Identification of patients for clinical risk assessment by prediction of cardiovascular risk using default risk factor values

Research output: Contribution to journalArticle



Background: To identify high risk patients without cardiovascular disease requires assessment of risk factors. Primary care providers must therefore determine which patients without cardiovascular disease should be highest priority for cardiovascular risk assessment. One approach is to prioritise patients for assessment using a prior estimate of their cardiovascular risk. This prior estimate of cardiovascular risk is derived from risk factor data that are routinely held in electronic medical records, with unknown blood pressure and cholesterol levels replaced by default values derived from national survey data. This paper analyses the test characteristics of using such a strategy for identification of high risk patients. Methods: Prior estimates of Framingham cardiovascular risk were derived in a population obtained from the Health Survey for England 2003. Receiver operating characteristics curves were constructed for using a prior estimate of cardiovascular risk to identify patients at greater than 20% ten-year cardiovascular risk. This was compared to strategies using age, or diabetic and antihypertensive treatment status to identify high risk patients. Results: The area under the curve for a prior estimate of cardiovascular risk calculated using minimum data (0.933, 95% CI: 0.925 to 0.941) is significantly greater than for a selection strategy based on age (0.892, 95% CI: 0.882 to 0.902), or diabetic and hypertensive status (0.608, 95% CI: 0.584 to 0.632). Conclusion: Using routine data held on primary care databases it is possible to identify a population at high risk of cardiovascular disease. Information technology to help primary care prioritise patients for cardiovascular disease prevention may improve the efficiency of cardiovascular risk assessment.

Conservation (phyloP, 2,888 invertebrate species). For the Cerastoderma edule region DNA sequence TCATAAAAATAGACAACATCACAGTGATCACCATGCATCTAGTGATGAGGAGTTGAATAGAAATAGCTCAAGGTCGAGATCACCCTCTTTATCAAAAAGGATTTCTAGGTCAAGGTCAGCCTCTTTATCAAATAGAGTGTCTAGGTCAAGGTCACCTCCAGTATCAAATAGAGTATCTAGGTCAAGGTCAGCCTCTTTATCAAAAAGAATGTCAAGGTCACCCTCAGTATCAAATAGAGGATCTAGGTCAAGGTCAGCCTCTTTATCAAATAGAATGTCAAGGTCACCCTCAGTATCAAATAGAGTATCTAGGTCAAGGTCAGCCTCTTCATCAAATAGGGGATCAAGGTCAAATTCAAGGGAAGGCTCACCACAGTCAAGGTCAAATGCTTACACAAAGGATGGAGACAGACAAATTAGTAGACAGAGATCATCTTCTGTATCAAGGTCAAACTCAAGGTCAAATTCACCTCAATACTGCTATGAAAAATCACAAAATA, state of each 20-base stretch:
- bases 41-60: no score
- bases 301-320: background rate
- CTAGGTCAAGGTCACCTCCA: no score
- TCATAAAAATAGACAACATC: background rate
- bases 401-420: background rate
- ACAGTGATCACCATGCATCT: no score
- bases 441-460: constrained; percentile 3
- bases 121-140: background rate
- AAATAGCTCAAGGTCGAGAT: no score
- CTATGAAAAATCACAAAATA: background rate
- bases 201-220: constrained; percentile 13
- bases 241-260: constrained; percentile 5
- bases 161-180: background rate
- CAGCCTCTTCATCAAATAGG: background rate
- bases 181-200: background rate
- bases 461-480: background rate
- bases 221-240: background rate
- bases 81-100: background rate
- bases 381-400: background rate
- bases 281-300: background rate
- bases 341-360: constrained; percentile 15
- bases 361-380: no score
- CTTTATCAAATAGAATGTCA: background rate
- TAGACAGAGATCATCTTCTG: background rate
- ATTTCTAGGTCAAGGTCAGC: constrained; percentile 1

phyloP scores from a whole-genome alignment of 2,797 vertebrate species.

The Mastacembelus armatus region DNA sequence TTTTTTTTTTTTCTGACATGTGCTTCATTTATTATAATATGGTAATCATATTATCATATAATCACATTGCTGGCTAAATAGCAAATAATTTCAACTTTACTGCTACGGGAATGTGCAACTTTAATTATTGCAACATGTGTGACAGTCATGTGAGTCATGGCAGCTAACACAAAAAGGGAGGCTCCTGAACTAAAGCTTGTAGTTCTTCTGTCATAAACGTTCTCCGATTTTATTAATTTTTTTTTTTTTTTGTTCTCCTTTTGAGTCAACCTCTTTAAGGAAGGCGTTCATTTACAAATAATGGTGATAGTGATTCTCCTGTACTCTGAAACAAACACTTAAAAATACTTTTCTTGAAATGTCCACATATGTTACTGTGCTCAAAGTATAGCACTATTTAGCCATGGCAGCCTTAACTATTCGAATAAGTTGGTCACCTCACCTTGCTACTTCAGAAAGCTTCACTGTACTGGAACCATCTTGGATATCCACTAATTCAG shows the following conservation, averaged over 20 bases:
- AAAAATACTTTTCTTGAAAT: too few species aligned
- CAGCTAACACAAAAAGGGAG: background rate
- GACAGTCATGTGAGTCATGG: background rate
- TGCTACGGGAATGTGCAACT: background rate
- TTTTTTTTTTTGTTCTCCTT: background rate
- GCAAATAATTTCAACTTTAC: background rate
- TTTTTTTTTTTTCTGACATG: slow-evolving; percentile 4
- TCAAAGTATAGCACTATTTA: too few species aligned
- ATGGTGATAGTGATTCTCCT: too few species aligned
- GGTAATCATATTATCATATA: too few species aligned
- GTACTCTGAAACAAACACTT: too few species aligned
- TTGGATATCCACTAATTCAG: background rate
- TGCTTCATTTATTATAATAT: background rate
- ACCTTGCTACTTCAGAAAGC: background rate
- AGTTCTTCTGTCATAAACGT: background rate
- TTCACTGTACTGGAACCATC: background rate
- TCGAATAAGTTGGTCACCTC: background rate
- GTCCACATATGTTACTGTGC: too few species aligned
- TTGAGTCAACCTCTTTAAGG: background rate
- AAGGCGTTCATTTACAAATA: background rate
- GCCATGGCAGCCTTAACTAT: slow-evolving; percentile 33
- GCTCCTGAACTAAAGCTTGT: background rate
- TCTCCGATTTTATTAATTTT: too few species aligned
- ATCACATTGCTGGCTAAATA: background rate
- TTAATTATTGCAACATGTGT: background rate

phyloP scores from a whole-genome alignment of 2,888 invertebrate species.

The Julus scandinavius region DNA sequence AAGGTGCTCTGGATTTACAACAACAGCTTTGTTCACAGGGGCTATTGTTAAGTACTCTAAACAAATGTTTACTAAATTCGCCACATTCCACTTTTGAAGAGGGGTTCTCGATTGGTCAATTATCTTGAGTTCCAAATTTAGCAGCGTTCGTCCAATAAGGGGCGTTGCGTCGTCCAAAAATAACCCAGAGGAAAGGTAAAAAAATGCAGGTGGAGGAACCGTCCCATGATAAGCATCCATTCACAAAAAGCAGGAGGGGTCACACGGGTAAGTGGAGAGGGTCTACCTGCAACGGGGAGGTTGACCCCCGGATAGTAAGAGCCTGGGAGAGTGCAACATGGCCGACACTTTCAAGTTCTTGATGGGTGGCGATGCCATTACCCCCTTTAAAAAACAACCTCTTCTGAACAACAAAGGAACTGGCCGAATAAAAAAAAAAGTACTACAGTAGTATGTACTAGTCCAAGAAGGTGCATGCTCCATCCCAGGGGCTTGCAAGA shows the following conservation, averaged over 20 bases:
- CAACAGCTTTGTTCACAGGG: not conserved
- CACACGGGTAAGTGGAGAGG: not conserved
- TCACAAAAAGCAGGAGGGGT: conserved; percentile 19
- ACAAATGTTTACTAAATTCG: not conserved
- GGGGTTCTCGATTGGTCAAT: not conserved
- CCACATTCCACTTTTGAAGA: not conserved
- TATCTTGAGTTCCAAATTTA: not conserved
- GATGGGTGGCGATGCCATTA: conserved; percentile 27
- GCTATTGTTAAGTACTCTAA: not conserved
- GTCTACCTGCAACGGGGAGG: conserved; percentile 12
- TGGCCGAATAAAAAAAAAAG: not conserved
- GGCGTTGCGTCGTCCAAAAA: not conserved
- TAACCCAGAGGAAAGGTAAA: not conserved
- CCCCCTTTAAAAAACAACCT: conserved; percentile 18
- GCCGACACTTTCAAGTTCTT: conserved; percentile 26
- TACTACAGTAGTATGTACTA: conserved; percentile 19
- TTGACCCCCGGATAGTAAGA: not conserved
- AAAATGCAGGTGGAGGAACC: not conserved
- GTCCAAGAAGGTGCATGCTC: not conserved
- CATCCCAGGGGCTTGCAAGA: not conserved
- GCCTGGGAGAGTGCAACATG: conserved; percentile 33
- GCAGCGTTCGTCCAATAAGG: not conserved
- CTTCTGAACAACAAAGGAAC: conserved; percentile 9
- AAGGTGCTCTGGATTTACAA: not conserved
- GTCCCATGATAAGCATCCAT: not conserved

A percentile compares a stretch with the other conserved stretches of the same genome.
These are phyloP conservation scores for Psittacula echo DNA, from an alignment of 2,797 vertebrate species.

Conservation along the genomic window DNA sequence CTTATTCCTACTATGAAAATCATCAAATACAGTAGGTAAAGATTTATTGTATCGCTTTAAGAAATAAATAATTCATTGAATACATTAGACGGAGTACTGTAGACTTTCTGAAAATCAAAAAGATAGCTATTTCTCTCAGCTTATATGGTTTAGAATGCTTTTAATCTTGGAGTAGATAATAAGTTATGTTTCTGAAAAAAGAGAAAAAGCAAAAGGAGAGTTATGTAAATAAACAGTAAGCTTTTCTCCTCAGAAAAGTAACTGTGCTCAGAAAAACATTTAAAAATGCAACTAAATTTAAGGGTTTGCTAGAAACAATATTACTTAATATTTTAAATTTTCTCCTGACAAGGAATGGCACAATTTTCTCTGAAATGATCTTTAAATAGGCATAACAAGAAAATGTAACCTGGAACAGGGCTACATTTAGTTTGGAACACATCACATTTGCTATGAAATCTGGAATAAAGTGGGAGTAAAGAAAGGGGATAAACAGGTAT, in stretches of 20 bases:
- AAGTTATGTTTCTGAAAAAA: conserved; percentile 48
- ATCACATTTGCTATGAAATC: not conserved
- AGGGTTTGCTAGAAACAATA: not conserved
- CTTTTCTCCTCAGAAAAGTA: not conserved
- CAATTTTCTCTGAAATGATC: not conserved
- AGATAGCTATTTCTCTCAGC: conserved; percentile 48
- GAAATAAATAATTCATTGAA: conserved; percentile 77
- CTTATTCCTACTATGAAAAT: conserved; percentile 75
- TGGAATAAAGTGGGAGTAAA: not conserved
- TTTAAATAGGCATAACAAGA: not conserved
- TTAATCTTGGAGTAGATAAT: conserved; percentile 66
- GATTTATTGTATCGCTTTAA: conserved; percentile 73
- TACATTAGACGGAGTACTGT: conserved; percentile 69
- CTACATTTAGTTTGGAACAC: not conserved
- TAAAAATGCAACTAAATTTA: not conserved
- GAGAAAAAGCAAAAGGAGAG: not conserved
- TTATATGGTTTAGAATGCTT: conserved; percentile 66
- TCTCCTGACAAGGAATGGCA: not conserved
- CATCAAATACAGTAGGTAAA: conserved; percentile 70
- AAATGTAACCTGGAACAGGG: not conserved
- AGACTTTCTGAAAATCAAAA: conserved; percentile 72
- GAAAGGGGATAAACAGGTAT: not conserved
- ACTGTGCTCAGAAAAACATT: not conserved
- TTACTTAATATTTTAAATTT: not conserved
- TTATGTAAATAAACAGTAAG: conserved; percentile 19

Original languageEnglish
Pages (from-to)25
Number of pages1
JournalBMC Public Health
Publication statusPublished - 1 Jan 2008